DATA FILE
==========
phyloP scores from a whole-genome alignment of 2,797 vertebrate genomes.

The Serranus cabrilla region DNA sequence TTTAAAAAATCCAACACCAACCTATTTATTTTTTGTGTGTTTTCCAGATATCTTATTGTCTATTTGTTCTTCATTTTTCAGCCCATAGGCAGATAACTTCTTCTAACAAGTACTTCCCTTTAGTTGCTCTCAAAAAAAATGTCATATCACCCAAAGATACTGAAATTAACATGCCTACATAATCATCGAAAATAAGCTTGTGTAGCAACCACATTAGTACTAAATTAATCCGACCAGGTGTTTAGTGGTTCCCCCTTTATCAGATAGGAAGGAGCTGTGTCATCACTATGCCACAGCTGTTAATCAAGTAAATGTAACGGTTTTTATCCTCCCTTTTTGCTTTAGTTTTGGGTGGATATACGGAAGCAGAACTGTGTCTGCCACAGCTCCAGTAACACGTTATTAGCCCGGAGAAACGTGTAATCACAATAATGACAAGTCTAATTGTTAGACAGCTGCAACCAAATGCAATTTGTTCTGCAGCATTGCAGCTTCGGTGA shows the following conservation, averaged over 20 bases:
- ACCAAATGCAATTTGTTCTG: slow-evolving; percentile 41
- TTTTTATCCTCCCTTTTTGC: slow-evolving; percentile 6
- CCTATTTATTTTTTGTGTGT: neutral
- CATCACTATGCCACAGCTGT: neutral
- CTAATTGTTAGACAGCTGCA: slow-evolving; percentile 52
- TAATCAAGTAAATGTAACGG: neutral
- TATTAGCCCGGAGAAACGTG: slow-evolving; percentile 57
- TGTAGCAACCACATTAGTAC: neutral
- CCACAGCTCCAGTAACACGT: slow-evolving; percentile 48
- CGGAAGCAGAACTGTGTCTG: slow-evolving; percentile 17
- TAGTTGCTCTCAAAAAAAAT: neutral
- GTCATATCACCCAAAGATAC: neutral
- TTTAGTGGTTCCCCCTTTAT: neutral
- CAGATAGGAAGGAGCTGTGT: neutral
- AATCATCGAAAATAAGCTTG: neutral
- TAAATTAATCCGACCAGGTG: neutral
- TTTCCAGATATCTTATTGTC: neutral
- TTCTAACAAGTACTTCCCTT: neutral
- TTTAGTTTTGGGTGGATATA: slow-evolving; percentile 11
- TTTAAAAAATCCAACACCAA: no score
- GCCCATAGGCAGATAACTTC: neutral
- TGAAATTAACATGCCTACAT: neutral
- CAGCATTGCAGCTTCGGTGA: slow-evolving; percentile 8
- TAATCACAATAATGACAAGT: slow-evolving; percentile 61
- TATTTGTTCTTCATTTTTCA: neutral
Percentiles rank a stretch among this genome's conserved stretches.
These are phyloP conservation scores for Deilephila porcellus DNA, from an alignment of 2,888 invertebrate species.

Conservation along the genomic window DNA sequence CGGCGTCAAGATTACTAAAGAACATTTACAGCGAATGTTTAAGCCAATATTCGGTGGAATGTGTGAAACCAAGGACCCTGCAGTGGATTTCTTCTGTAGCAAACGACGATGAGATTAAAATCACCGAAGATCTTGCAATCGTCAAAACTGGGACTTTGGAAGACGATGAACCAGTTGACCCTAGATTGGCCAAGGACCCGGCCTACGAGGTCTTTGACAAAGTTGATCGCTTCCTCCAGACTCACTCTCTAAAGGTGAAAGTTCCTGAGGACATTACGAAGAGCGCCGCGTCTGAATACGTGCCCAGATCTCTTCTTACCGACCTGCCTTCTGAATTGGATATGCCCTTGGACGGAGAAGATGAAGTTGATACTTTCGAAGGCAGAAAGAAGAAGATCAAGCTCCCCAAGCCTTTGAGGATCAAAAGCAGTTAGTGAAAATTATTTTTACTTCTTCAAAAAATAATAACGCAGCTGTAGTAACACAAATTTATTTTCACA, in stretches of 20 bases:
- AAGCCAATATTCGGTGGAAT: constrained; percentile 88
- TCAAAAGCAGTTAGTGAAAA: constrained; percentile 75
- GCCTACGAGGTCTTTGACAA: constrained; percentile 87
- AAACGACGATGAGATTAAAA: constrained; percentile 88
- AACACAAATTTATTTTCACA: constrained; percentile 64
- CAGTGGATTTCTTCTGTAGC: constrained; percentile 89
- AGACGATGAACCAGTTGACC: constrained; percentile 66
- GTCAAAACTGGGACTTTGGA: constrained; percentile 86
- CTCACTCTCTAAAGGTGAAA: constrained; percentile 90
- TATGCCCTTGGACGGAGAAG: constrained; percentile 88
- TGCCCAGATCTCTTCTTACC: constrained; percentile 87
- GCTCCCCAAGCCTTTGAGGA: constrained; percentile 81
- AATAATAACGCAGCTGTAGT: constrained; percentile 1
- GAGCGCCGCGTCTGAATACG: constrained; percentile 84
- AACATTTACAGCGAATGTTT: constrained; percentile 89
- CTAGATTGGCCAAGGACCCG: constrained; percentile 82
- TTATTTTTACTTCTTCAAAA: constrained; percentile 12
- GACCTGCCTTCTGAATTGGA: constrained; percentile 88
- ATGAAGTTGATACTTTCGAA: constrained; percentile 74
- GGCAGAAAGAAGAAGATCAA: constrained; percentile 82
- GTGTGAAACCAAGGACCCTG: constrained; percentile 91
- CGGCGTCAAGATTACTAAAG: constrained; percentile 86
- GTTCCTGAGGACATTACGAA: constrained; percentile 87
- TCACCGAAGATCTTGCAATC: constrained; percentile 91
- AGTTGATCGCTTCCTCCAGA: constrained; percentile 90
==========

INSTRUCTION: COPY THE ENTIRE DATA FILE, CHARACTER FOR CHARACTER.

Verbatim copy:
phyloP scores from a whole-genome alignment of 2,797 vertebrate genomes.

The Serranus cabrilla region DNA sequence TTTAAAAAATCCAACACCAACCTATTTATTTTTTGTGTGTTTTCCAGATATCTTATTGTCTATTTGTTCTTCATTTTTCAGCCCATAGGCAGATAACTTCTTCTAACAAGTACTTCCCTTTAGTTGCTCTCAAAAAAAATGTCATATCACCCAAAGATACTGAAATTAACATGCCTACATAATCATCGAAAATAAGCTTGTGTAGCAACCACATTAGTACTAAATTAATCCGACCAGGTGTTTAGTGGTTCCCCCTTTATCAGATAGGAAGGAGCTGTGTCATCACTATGCCACAGCTGTTAATCAAGTAAATGTAACGGTTTTTATCCTCCCTTTTTGCTTTAGTTTTGGGTGGATATACGGAAGCAGAACTGTGTCTGCCACAGCTCCAGTAACACGTTATTAGCCCGGAGAAACGTGTAATCACAATAATGACAAGTCTAATTGTTAGACAGCTGCAACCAAATGCAATTTGTTCTGCAGCATTGCAGCTTCGGTGA shows the following conservation, averaged over 20 bases:
- ACCAAATGCAATTTGTTCTG: slow-evolving; percentile 41
- TTTTTATCCTCCCTTTTTGC: slow-evolving; percentile 6
- CCTATTTATTTTTTGTGTGT: neutral
- CATCACTATGCCACAGCTGT: neutral
- CTAATTGTTAGACAGCTGCA: slow-evolving; percentile 52
- TAATCAAGTAAATGTAACGG: neutral
- TATTAGCCCGGAGAAACGTG: slow-evolving; percentile 57
- TGTAGCAACCACATTAGTAC: neutral
- CCACAGCTCCAGTAACACGT: slow-evolving; percentile 48
- CGGAAGCAGAACTGTGTCTG: slow-evolving; percentile 17
- TAGTTGCTCTCAAAAAAAAT: neutral
- GTCATATCACCCAAAGATAC: neutral
- TTTAGTGGTTCCCCCTTTAT: neutral
- CAGATAGGAAGGAGCTGTGT: neutral
- AATCATCGAAAATAAGCTTG: neutral
- TAAATTAATCCGACCAGGTG: neutral
- TTTCCAGATATCTTATTGTC: neutral
- TTCTAACAAGTACTTCCCTT: neutral
- TTTAGTTTTGGGTGGATATA: slow-evolving; percentile 11
- TTTAAAAAATCCAACACCAA: no score
- GCCCATAGGCAGATAACTTC: neutral
- TGAAATTAACATGCCTACAT: neutral
- CAGCATTGCAGCTTCGGTGA: slow-evolving; percentile 8
- TAATCACAATAATGACAAGT: slow-evolving; percentile 61
- TATTTGTTCTTCATTTTTCA: neutral
Percentiles rank a stretch among this genome's conserved stretches.
These are phyloP conservation scores for Deilephila porcellus DNA, from an alignment of 2,888 invertebrate species.

Conservation along the genomic window DNA sequence CGGCGTCAAGATTACTAAAGAACATTTACAGCGAATGTTTAAGCCAATATTCGGTGGAATGTGTGAAACCAAGGACCCTGCAGTGGATTTCTTCTGTAGCAAACGACGATGAGATTAAAATCACCGAAGATCTTGCAATCGTCAAAACTGGGACTTTGGAAGACGATGAACCAGTTGACCCTAGATTGGCCAAGGACCCGGCCTACGAGGTCTTTGACAAAGTTGATCGCTTCCTCCAGACTCACTCTCTAAAGGTGAAAGTTCCTGAGGACATTACGAAGAGCGCCGCGTCTGAATACGTGCCCAGATCTCTTCTTACCGACCTGCCTTCTGAATTGGATATGCCCTTGGACGGAGAAGATGAAGTTGATACTTTCGAAGGCAGAAAGAAGAAGATCAAGCTCCCCAAGCCTTTGAGGATCAAAAGCAGTTAGTGAAAATTATTTTTACTTCTTCAAAAAATAATAACGCAGCTGTAGTAACACAAATTTATTTTCACA, in stretches of 20 bases:
- AAGCCAATATTCGGTGGAAT: constrained; percentile 88
- TCAAAAGCAGTTAGTGAAAA: constrained; percentile 75
- GCCTACGAGGTCTTTGACAA: constrained; percentile 87
- AAACGACGATGAGATTAAAA: constrained; percentile 88
- AACACAAATTTATTTTCACA: constrained; percentile 64
- CAGTGGATTTCTTCTGTAGC: constrained; percentile 89
- AGACGATGAACCAGTTGACC: constrained; percentile 66
- GTCAAAACTGGGACTTTGGA: constrained; percentile 86
- CTCACTCTCTAAAGGTGAAA: constrained; percentile 90
- TATGCCCTTGGACGGAGAAG: constrained; percentile 88
- TGCCCAGATCTCTTCTTACC: constrained; percentile 87
- GCTCCCCAAGCCTTTGAGGA: constrained; percentile 81
- AATAATAACGCAGCTGTAGT: constrained; percentile 1
- GAGCGCCGCGTCTGAATACG: constrained; percentile 84
- AACATTTACAGCGAATGTTT: constrained; percentile 89
- CTAGATTGGCCAAGGACCCG: constrained; percentile 82
- TTATTTTTACTTCTTCAAAA: constrained; percentile 12
- GACCTGCCTTCTGAATTGGA: constrained; percentile 88
- ATGAAGTTGATACTTTCGAA: constrained; percentile 74
- GGCAGAAAGAAGAAGATCAA: constrained; percentile 82
- GTGTGAAACCAAGGACCCTG: constrained; percentile 91
- CGGCGTCAAGATTACTAAAG: constrained; percentile 86
- GTTCCTGAGGACATTACGAA: constrained; percentile 87
- TCACCGAAGATCTTGCAATC: constrained; percentile 91
- AGTTGATCGCTTCCTCCAGA: constrained; percentile 90